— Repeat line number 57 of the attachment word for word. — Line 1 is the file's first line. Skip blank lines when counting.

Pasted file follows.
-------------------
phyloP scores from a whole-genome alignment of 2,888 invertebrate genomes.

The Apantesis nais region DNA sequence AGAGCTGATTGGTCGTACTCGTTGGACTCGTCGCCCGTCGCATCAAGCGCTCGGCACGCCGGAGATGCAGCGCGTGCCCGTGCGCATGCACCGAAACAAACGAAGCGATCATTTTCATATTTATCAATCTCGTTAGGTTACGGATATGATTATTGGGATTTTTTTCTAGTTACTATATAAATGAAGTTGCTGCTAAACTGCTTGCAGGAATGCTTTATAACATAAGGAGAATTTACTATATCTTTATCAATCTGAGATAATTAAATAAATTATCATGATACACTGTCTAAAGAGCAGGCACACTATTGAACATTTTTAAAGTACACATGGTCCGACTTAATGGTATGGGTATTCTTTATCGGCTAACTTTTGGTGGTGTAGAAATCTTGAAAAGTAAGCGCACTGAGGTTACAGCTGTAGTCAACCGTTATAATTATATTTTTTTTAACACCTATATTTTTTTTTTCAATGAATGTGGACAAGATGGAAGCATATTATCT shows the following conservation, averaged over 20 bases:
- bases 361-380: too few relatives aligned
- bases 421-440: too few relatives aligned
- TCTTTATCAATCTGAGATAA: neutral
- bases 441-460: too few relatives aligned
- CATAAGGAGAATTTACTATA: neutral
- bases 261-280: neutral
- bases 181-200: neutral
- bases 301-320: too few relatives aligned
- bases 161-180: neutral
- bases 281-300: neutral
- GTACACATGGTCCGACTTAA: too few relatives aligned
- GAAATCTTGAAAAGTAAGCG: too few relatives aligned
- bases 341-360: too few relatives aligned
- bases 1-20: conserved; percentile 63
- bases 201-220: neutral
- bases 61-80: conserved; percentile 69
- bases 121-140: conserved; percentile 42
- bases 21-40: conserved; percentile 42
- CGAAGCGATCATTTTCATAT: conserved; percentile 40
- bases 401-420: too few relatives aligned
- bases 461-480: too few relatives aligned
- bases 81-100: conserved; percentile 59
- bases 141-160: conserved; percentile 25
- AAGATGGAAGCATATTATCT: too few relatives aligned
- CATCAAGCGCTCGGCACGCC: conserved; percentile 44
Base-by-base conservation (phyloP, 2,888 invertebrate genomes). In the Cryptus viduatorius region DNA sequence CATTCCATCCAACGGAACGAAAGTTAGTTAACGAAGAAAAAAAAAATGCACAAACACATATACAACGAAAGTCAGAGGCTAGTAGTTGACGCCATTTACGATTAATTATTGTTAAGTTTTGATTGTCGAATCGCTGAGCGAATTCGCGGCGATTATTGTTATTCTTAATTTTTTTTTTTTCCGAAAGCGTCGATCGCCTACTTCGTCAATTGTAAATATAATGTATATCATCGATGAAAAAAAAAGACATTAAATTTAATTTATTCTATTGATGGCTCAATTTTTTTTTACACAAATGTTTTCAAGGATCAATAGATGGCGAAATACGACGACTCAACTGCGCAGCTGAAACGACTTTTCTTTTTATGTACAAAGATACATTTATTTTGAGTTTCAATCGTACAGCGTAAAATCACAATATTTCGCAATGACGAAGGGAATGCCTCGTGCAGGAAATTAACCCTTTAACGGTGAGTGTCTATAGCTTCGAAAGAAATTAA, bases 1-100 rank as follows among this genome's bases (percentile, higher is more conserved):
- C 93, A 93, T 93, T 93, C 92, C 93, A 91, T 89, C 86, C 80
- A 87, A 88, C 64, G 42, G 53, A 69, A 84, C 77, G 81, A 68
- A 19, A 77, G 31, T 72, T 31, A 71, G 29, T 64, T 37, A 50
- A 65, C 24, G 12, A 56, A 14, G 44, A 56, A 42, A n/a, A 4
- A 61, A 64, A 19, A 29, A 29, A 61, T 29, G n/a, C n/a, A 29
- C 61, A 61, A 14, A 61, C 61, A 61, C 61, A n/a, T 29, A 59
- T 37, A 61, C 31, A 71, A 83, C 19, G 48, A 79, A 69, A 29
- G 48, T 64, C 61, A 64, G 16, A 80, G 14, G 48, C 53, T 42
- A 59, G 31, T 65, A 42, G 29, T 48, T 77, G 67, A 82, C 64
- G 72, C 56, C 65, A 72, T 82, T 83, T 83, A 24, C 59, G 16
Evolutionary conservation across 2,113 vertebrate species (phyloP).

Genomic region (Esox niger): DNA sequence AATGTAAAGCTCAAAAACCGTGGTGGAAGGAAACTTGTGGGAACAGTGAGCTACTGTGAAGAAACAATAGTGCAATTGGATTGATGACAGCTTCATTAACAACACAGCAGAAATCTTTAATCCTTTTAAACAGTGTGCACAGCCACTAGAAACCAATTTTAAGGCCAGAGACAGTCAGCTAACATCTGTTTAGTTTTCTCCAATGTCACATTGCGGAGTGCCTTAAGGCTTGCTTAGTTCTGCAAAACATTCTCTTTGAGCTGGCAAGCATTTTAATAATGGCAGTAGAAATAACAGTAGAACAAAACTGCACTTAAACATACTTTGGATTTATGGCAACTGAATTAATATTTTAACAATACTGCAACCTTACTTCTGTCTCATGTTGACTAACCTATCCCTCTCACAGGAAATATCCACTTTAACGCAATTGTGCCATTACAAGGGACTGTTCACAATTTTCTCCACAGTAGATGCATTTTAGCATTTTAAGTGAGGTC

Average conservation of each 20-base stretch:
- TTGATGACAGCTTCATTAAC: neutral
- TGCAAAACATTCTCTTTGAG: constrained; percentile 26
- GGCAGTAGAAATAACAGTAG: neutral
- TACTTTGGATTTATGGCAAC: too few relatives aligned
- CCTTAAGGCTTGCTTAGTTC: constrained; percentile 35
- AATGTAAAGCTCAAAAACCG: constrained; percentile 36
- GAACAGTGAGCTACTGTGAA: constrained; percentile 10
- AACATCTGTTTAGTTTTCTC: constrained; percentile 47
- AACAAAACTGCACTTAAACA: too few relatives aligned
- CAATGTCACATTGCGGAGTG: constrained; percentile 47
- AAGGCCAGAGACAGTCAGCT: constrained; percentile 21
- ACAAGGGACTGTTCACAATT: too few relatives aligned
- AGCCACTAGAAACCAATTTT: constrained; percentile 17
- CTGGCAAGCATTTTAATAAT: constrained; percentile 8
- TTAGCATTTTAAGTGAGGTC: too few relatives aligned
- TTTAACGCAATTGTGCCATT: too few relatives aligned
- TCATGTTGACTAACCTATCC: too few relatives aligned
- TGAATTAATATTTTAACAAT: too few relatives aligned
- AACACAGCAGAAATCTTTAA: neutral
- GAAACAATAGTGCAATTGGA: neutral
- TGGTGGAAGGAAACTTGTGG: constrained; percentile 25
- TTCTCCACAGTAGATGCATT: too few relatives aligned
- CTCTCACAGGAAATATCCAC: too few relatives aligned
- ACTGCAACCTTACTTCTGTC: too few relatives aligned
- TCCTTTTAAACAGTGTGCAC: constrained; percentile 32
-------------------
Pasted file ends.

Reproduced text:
- TTTAACGCAATTGTGCCATT: too few relatives aligned